Jupiter graces the western evening sky until nearly the end of twilight, passing only three degrees north of Spica on Saturday September 5. Saturn then follows, disappearing beyond the horizon shortly before local midnight. On the other side of the sky, Venus rises in a dark sky about an hour before dawn (which commences around 4 AM Daylight Time) well above much fainter Mars and Mercury, the latter having undergone inferior conjunction with the Sun on Saturday the 26th. For what it's worth, Neptune (now near the Piscis-Aquarius border) stands in opposition to the Sun the night of Saturday the 5th.

If you are in middle latitudes, in the early evening, the sky looks as it were pinned to the zenith by Vega, the second brightest star of the northern hemisphere. Roughly halfway above the northern horizon is rather lonely Polaris, the North Star, whose altitude in degrees is always equal to the observer's latitude. To the south-southwest of Vega, you will see another first magnitude star, Altair of Aquila, with its two flanking stars that make the trio look as if it were flying across the sky, as a celestial eagle should.

STAR OF THE WEEK: MU AQL (Mu Aquilae). Wander around through the Milky Way in Vulpecula with a telescope or binoculars and you may come across a charming "star_intro.html#openclus">cluster" called "the Coathanger." It's an extreme example of a "non-cluster," a chance alignment of differently-colored stars. At the other extreme of alignment is the region around Mu Aquilae, a rather non-descript common fifth magnitude (4.45) class K (K3) giant that lies some 4.5 degrees west-southwest of Altair, the luminary of Aquila, the celestial eagle. K giants are common as dirt. Most of them are stars that have used their internal hydrogen fuel, the cores now slowly heating and contracting in size as the stars grow larger and cooler on the outside, or have fired up their internal helium to fuse to carbon and oxygen. This one, Mu Aquilae, is no different. Take the K giants from the sky and many of the constellations would nearly disappear or at least be severely altered. Imagine for example Taurus without Aldebaran, Bootes without Arcturus. And what happened to that second twin, Pollux, anyway? (Though we must admit that removing Mu Aql from Aquila's outline would do little harm.) They are all going to slough off their outer hydrogen envelopes and reveal their inner, now-dead cores as nascent white dwarfs, perhaps producing expanding shells, planetary nebulae, along the way. At a distance of 108 light years (with an uncertainty of just 1), Mu Aql has a typical temperature of 4520 Kelvin, which means that a fair amount of infrared radiation must be added to the visible starlight to get a luminosity of 25 times that of the Sun, which in turn yields a radius of 8.1 times that of the Sun. That's not much for a "giant," but then neither is the mass very high, at most just one and half Suns. Even the metal content is near-solar as well. The only thing that's a little off about the star is the velocity of 48 kilometers per second relative to the Sun, some three times normal. What brings us back to the Coathanger is that Mu Aquilae is surrounded by "companions" of tenth to thirteenth magnitude (Mu Aql B through F), and one's first reaction is that we've found a "mini-cluster" with Mu Aql A at the top. Measurements of motion, however, disabuse one of such a notion. What IS odd is that in looking at this loose swarm as a cluster, we inadvertently seem to have found a REAL double, as Mu Aql B and C (each about a minute of arc from Mu-A) have almost identical motions relative to A and are probably a real pair, but of unknown distance and type. Best perhaps to go back and admire the real Coathanger before the motions of its member stars dissipate, in the case of Mu Aql leaving the real double of Mu Aql behind.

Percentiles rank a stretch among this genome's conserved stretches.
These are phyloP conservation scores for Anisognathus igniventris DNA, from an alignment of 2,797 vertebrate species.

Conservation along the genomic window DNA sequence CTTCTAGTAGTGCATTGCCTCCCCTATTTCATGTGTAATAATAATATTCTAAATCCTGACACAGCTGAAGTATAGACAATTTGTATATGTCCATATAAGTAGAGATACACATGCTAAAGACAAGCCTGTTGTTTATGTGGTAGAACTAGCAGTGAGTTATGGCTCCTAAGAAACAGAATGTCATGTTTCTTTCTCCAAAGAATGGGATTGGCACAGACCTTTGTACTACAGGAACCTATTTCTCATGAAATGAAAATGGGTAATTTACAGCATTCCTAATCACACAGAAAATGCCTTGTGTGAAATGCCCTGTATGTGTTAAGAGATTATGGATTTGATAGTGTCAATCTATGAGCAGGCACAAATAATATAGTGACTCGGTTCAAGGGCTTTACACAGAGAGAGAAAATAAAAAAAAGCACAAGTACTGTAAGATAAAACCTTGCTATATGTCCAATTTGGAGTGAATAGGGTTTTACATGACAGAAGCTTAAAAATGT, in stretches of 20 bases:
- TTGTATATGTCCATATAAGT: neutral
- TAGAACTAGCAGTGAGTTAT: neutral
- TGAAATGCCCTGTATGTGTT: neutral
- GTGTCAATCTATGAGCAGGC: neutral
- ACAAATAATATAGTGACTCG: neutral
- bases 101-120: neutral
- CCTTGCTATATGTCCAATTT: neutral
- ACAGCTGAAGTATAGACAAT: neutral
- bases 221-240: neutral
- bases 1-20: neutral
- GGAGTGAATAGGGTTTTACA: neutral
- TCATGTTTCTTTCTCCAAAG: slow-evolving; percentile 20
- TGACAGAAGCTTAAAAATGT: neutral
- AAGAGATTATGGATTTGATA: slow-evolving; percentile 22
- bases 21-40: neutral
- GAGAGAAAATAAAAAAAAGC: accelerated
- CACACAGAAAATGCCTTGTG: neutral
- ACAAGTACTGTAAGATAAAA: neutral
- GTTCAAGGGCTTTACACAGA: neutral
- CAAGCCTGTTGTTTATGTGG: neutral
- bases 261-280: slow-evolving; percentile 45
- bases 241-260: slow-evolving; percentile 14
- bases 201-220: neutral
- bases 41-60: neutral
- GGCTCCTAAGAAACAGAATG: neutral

Valid HTML 4.0! Copyright © James B. Kaler, all rights reserved. The written contents and (unless otherwise specified) the photograph are the property of the author and may not be reproduced in whole or in part without the author's consent except in fair use for educational purposes.